Pioneering robotics and automation firm Festo has introduced a new generation of bionic robots with articulated pneumatic joints modeled after the mechanisms developed by nature. The BionicCobot is a sensitive helping robot that Festo says is optimized for human-robot collaboration due to this bionic design.
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The design for the BionicCobot was inspired by the muscles and skeleton in the human arm. The lightweight robot uses pneumatic power like human muscles, expanding and contracting to flex the arm.
The robot's sensitivity comes from state-of-the-art sensors. When combined with the naturalistic movement of the bionic design, this makes the BionicCobot ideally suited for safe, direct cooperation with humans.
What are Bionic Robots?
Bionics (biologically inspired engineering) applies biological mechanisms and other natural systems to design modern technological and engineering solutions. Bionics is closely related to biomimetics, where scientists take inspiration from chemical reactions taking place in nature to engineer new chemical processes for applications in sectors such as renewable energy and waste management.
Festo has been focused on bionic robotics for some years. The company's BionicMotion robot arm was inspired by elephant trunks and moves freely using the same mechanical principles as in elephants' trunk muscles.
The Festo OctupusGripper robot wraps around objects and uses suction to pick them up. As the name implies, this bionic robot's design was inspired by the way octopuses can pick up delicate and complex items from the ocean floor with their tentacles.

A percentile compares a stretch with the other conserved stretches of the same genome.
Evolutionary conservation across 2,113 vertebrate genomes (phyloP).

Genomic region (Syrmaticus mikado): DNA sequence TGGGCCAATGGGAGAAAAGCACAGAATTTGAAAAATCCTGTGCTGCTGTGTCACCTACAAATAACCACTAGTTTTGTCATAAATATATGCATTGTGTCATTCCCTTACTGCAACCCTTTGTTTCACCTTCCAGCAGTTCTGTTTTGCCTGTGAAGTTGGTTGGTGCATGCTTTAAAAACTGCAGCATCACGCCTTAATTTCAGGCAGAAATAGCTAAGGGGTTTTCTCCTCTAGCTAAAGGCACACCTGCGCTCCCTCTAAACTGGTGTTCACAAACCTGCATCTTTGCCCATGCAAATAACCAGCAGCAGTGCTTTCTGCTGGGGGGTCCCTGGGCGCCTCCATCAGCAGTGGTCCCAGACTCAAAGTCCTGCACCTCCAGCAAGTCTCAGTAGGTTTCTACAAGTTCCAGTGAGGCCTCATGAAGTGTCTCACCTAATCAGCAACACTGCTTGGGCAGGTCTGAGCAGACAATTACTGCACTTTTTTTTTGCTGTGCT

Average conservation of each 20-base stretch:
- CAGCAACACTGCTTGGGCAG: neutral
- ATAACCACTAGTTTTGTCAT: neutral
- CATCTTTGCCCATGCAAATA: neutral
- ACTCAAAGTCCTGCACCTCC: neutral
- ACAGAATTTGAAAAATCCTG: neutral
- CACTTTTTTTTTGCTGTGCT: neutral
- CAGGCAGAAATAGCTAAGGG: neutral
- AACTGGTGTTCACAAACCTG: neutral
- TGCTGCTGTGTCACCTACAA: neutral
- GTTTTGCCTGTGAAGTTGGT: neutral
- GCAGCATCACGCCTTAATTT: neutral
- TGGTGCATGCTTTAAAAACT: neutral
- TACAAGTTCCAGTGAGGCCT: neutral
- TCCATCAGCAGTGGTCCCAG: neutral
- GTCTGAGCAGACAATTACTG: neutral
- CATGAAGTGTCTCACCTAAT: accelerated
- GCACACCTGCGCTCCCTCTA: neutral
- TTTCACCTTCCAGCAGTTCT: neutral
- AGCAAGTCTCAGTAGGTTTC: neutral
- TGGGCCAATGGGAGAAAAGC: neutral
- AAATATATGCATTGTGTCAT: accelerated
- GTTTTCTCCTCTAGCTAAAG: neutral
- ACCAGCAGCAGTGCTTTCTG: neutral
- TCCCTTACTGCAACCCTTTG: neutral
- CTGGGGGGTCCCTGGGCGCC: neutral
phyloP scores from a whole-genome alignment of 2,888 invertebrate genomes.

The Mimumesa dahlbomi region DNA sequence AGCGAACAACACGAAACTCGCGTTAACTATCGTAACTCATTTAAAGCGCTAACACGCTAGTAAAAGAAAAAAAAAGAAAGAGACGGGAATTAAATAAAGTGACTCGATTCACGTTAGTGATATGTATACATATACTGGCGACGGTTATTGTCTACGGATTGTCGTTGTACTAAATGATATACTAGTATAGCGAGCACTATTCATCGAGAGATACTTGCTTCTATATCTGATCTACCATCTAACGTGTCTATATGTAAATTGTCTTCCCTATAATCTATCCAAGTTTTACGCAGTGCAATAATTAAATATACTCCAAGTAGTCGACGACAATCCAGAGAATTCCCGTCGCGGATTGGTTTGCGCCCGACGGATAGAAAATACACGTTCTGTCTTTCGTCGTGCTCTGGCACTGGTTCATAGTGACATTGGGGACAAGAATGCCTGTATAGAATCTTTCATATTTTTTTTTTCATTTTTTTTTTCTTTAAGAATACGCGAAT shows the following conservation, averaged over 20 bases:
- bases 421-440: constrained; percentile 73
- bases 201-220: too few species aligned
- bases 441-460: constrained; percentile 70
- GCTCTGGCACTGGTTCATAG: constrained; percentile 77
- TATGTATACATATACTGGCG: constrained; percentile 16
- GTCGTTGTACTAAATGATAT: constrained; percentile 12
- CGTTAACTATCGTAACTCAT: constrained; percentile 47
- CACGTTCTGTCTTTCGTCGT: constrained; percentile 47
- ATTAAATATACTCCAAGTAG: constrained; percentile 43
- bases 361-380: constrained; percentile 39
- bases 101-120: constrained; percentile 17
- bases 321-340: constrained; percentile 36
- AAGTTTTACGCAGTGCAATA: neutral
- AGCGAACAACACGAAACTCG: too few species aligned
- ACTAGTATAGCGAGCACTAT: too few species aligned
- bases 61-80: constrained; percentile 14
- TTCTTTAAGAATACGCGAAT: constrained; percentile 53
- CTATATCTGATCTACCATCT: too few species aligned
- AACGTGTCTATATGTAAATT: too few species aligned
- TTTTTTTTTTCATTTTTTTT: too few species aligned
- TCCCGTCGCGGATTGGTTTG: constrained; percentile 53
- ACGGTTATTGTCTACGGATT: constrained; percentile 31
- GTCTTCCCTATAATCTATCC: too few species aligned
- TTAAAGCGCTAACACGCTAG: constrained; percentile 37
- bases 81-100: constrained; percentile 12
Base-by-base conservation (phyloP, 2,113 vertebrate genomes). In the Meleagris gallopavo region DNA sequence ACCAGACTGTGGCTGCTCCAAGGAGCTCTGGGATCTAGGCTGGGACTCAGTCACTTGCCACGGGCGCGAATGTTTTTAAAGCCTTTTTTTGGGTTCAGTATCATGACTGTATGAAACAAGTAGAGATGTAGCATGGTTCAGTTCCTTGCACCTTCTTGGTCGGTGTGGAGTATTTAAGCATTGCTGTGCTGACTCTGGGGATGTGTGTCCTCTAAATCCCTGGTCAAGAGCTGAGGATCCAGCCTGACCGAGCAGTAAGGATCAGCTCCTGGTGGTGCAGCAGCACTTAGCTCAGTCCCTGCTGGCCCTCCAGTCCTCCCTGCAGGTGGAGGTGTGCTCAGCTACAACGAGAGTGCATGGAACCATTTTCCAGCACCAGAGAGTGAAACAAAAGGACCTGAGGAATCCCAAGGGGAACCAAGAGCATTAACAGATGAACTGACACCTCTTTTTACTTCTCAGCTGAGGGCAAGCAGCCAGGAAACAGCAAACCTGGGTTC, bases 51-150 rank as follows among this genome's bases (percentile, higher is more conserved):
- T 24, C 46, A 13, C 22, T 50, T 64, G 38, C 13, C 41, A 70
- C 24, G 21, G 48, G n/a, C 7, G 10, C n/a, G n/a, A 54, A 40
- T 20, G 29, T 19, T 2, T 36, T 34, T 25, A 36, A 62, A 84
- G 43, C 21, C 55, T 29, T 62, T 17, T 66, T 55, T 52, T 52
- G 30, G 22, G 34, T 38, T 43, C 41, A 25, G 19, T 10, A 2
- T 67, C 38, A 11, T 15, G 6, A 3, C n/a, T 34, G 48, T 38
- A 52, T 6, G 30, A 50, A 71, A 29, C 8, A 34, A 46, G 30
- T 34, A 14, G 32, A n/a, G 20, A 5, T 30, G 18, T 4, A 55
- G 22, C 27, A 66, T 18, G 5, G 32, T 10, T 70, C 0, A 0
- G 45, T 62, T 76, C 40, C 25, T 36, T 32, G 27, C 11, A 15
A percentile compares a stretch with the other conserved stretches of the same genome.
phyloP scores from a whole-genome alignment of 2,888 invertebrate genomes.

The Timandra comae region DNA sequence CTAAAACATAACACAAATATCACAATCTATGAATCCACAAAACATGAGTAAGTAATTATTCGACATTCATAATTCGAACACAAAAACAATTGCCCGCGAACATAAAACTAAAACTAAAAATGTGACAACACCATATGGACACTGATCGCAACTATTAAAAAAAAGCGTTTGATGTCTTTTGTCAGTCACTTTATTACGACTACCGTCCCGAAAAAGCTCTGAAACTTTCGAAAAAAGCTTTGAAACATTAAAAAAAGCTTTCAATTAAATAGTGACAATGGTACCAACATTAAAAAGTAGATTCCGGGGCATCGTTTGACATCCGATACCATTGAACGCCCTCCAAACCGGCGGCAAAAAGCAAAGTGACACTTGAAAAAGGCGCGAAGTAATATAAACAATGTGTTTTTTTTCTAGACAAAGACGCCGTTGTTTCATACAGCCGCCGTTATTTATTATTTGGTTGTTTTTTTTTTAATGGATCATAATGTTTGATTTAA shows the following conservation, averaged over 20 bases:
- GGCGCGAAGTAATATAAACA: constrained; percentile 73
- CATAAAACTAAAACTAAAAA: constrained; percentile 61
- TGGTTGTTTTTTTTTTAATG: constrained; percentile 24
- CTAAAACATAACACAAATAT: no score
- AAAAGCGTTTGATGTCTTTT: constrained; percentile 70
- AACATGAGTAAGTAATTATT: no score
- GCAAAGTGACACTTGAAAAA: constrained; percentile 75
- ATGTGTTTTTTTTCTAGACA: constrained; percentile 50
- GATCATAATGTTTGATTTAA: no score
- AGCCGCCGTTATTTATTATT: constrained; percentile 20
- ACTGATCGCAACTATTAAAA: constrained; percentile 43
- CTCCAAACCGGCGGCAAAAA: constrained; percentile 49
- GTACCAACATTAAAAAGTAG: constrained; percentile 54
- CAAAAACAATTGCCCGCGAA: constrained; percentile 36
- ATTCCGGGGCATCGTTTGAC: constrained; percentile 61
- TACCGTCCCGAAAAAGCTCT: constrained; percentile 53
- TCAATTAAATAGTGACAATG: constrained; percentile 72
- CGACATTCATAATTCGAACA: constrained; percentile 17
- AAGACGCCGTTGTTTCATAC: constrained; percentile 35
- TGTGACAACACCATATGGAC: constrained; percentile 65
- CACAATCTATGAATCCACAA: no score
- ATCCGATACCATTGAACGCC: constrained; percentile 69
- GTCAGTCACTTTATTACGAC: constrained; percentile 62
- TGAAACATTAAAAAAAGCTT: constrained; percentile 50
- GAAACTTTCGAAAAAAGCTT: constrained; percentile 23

Festo – BionicCobot (English)
Video Credit: Festo/YouTube.com
The BionicCobot is the bionic robot in this Festo bionic range. Its pneumatic power works like the muscles in your arm, contracting and expanding on opposite sides to manipulate the shoulder, elbow, wrist, and finger joints.
Festo believes that their bionic robots can demonstrate a hazard-free way of working with machines. Because their movements are naturalistic, which has been helped by compliant pneumatics, humans can work alongside these bionic robots directly as they would with a human coworker or assistant.
The intuitive human-robot interactions with these kinds of robots also make them much safer to work with than conventional machines. Conventional machinery works at scales, speeds, and square angles that are alien to subjective human experience. A device that behaves or at least moves like a biological organism is easier to intuitively understand and predict.
What are the Benefits of Bionic Robots?
With the advent of bionic robots like Festo's BionicCobot, the boundary between human and robot tasks is becoming much more blurred. This enables humans and robots to work together collaboratively rather than in disconnected silos.
This provides a much greater degree of flexibility to industries looking to employ robotic assistance. Modern manufacturing is moving away from the rigid processes of the Fordist era in the early 20th century – especially since the adoption of additive manufacturing techniques like 3D printing.